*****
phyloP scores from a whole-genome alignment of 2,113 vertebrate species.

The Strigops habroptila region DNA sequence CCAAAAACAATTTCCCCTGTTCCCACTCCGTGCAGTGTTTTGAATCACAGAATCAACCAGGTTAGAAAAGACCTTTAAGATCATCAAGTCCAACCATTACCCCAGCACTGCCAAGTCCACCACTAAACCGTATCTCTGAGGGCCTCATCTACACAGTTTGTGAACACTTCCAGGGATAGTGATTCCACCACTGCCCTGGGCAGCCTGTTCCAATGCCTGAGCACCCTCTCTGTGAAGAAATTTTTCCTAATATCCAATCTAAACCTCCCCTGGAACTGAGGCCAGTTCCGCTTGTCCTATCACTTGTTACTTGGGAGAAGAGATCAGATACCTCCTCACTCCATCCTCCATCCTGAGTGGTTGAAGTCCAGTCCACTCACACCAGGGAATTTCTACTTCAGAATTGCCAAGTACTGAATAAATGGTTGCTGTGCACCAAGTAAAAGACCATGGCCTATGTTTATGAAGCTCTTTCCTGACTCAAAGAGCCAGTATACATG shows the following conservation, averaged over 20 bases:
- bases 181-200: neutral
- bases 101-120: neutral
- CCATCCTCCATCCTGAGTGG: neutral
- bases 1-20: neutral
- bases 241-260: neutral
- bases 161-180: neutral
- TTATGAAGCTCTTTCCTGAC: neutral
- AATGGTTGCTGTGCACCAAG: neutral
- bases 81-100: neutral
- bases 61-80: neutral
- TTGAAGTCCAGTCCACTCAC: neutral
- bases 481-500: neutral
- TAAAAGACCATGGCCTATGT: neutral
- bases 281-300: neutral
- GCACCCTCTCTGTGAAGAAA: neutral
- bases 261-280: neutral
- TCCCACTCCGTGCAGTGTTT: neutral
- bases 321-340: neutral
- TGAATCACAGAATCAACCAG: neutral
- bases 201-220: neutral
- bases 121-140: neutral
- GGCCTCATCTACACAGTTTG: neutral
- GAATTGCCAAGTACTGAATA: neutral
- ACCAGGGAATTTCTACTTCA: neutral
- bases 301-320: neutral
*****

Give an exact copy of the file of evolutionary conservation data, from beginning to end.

phyloP scores from a whole-genome alignment of 2,113 vertebrate species.

The Strigops habroptila region DNA sequence CCAAAAACAATTTCCCCTGTTCCCACTCCGTGCAGTGTTTTGAATCACAGAATCAACCAGGTTAGAAAAGACCTTTAAGATCATCAAGTCCAACCATTACCCCAGCACTGCCAAGTCCACCACTAAACCGTATCTCTGAGGGCCTCATCTACACAGTTTGTGAACACTTCCAGGGATAGTGATTCCACCACTGCCCTGGGCAGCCTGTTCCAATGCCTGAGCACCCTCTCTGTGAAGAAATTTTTCCTAATATCCAATCTAAACCTCCCCTGGAACTGAGGCCAGTTCCGCTTGTCCTATCACTTGTTACTTGGGAGAAGAGATCAGATACCTCCTCACTCCATCCTCCATCCTGAGTGGTTGAAGTCCAGTCCACTCACACCAGGGAATTTCTACTTCAGAATTGCCAAGTACTGAATAAATGGTTGCTGTGCACCAAGTAAAAGACCATGGCCTATGTTTATGAAGCTCTTTCCTGACTCAAAGAGCCAGTATACATG shows the following conservation, averaged over 20 bases:
- bases 181-200: neutral
- bases 101-120: neutral
- CCATCCTCCATCCTGAGTGG: neutral
- bases 1-20: neutral
- bases 241-260: neutral
- bases 161-180: neutral
- TTATGAAGCTCTTTCCTGAC: neutral
- AATGGTTGCTGTGCACCAAG: neutral
- bases 81-100: neutral
- bases 61-80: neutral
- TTGAAGTCCAGTCCACTCAC: neutral
- bases 481-500: neutral
- TAAAAGACCATGGCCTATGT: neutral
- bases 281-300: neutral
- GCACCCTCTCTGTGAAGAAA: neutral
- bases 261-280: neutral
- TCCCACTCCGTGCAGTGTTT: neutral
- bases 321-340: neutral
- TGAATCACAGAATCAACCAG: neutral
- bases 201-220: neutral
- bases 121-140: neutral
- GGCCTCATCTACACAGTTTG: neutral
- GAATTGCCAAGTACTGAATA: neutral
- ACCAGGGAATTTCTACTTCA: neutral
- bases 301-320: neutral